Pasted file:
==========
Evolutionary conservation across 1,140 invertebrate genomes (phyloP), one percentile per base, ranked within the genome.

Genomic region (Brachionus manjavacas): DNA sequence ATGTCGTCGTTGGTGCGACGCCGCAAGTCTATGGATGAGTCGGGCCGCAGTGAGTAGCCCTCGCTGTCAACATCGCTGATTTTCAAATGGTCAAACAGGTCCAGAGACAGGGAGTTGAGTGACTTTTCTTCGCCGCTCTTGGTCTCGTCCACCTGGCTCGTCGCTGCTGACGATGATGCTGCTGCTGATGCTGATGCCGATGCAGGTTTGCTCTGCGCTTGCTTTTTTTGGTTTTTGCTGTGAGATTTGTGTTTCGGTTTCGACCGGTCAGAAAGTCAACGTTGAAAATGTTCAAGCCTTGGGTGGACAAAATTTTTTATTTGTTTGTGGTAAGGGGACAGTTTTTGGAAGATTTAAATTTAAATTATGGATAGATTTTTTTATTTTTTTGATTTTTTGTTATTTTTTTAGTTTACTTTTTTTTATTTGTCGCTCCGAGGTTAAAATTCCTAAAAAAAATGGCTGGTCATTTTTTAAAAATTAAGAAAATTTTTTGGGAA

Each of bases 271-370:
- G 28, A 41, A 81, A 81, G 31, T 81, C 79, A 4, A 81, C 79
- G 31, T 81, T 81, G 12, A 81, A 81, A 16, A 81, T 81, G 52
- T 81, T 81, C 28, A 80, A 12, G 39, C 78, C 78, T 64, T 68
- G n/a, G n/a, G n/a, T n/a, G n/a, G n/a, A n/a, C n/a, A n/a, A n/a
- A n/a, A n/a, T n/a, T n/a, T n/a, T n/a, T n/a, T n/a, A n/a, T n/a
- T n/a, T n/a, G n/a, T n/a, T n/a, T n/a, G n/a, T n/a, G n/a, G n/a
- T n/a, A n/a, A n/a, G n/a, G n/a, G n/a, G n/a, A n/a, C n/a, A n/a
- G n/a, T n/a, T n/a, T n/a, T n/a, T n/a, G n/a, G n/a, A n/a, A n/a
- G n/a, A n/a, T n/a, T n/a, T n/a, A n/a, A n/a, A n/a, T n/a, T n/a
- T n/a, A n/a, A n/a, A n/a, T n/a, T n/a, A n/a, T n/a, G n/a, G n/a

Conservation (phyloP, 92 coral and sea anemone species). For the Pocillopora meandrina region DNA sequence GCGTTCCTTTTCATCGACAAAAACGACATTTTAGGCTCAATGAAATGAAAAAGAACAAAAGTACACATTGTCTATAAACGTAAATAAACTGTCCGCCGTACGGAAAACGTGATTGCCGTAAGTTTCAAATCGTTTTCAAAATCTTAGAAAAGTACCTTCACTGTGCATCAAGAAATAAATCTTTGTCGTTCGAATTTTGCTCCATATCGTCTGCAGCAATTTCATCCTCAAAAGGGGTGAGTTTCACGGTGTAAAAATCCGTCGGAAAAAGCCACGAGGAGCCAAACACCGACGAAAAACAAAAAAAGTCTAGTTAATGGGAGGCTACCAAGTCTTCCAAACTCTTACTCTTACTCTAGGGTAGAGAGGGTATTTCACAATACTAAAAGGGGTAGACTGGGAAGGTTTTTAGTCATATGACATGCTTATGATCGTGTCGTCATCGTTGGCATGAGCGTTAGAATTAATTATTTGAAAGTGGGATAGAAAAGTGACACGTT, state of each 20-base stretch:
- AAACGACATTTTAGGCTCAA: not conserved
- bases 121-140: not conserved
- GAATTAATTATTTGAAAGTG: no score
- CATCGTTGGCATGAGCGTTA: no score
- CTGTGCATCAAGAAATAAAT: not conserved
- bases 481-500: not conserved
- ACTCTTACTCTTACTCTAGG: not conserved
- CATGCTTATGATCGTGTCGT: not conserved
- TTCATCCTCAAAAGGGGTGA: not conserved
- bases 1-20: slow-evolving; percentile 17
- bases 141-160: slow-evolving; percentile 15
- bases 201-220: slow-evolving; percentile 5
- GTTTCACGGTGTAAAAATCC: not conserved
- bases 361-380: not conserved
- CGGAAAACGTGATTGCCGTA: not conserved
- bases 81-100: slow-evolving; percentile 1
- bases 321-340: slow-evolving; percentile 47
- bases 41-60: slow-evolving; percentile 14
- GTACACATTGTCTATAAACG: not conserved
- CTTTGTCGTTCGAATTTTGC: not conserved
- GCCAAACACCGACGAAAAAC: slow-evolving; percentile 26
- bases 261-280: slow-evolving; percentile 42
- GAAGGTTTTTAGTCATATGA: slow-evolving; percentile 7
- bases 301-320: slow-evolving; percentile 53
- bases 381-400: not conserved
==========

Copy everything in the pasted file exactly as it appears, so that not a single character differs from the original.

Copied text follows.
Evolutionary conservation across 1,140 invertebrate genomes (phyloP), one percentile per base, ranked within the genome.

Genomic region (Brachionus manjavacas): DNA sequence ATGTCGTCGTTGGTGCGACGCCGCAAGTCTATGGATGAGTCGGGCCGCAGTGAGTAGCCCTCGCTGTCAACATCGCTGATTTTCAAATGGTCAAACAGGTCCAGAGACAGGGAGTTGAGTGACTTTTCTTCGCCGCTCTTGGTCTCGTCCACCTGGCTCGTCGCTGCTGACGATGATGCTGCTGCTGATGCTGATGCCGATGCAGGTTTGCTCTGCGCTTGCTTTTTTTGGTTTTTGCTGTGAGATTTGTGTTTCGGTTTCGACCGGTCAGAAAGTCAACGTTGAAAATGTTCAAGCCTTGGGTGGACAAAATTTTTTATTTGTTTGTGGTAAGGGGACAGTTTTTGGAAGATTTAAATTTAAATTATGGATAGATTTTTTTATTTTTTTGATTTTTTGTTATTTTTTTAGTTTACTTTTTTTTATTTGTCGCTCCGAGGTTAAAATTCCTAAAAAAAATGGCTGGTCATTTTTTAAAAATTAAGAAAATTTTTTGGGAA

Each of bases 271-370:
- G 28, A 41, A 81, A 81, G 31, T 81, C 79, A 4, A 81, C 79
- G 31, T 81, T 81, G 12, A 81, A 81, A 16, A 81, T 81, G 52
- T 81, T 81, C 28, A 80, A 12, G 39, C 78, C 78, T 64, T 68
- G n/a, G n/a, G n/a, T n/a, G n/a, G n/a, A n/a, C n/a, A n/a, A n/a
- A n/a, A n/a, T n/a, T n/a, T n/a, T n/a, T n/a, T n/a, A n/a, T n/a
- T n/a, T n/a, G n/a, T n/a, T n/a, T n/a, G n/a, T n/a, G n/a, G n/a
- T n/a, A n/a, A n/a, G n/a, G n/a, G n/a, G n/a, A n/a, C n/a, A n/a
- G n/a, T n/a, T n/a, T n/a, T n/a, T n/a, G n/a, G n/a, A n/a, A n/a
- G n/a, A n/a, T n/a, T n/a, T n/a, A n/a, A n/a, A n/a, T n/a, T n/a
- T n/a, A n/a, A n/a, A n/a, T n/a, T n/a, A n/a, T n/a, G n/a, G n/a

Conservation (phyloP, 92 coral and sea anemone species). For the Pocillopora meandrina region DNA sequence GCGTTCCTTTTCATCGACAAAAACGACATTTTAGGCTCAATGAAATGAAAAAGAACAAAAGTACACATTGTCTATAAACGTAAATAAACTGTCCGCCGTACGGAAAACGTGATTGCCGTAAGTTTCAAATCGTTTTCAAAATCTTAGAAAAGTACCTTCACTGTGCATCAAGAAATAAATCTTTGTCGTTCGAATTTTGCTCCATATCGTCTGCAGCAATTTCATCCTCAAAAGGGGTGAGTTTCACGGTGTAAAAATCCGTCGGAAAAAGCCACGAGGAGCCAAACACCGACGAAAAACAAAAAAAGTCTAGTTAATGGGAGGCTACCAAGTCTTCCAAACTCTTACTCTTACTCTAGGGTAGAGAGGGTATTTCACAATACTAAAAGGGGTAGACTGGGAAGGTTTTTAGTCATATGACATGCTTATGATCGTGTCGTCATCGTTGGCATGAGCGTTAGAATTAATTATTTGAAAGTGGGATAGAAAAGTGACACGTT, state of each 20-base stretch:
- AAACGACATTTTAGGCTCAA: not conserved
- bases 121-140: not conserved
- GAATTAATTATTTGAAAGTG: no score
- CATCGTTGGCATGAGCGTTA: no score
- CTGTGCATCAAGAAATAAAT: not conserved
- bases 481-500: not conserved
- ACTCTTACTCTTACTCTAGG: not conserved
- CATGCTTATGATCGTGTCGT: not conserved
- TTCATCCTCAAAAGGGGTGA: not conserved
- bases 1-20: slow-evolving; percentile 17
- bases 141-160: slow-evolving; percentile 15
- bases 201-220: slow-evolving; percentile 5
- GTTTCACGGTGTAAAAATCC: not conserved
- bases 361-380: not conserved
- CGGAAAACGTGATTGCCGTA: not conserved
- bases 81-100: slow-evolving; percentile 1
- bases 321-340: slow-evolving; percentile 47
- bases 41-60: slow-evolving; percentile 14
- GTACACATTGTCTATAAACG: not conserved
- CTTTGTCGTTCGAATTTTGC: not conserved
- GCCAAACACCGACGAAAAAC: slow-evolving; percentile 26
- bases 261-280: slow-evolving; percentile 42
- GAAGGTTTTTAGTCATATGA: slow-evolving; percentile 7
- bases 301-320: slow-evolving; percentile 53
- bases 381-400: not conserved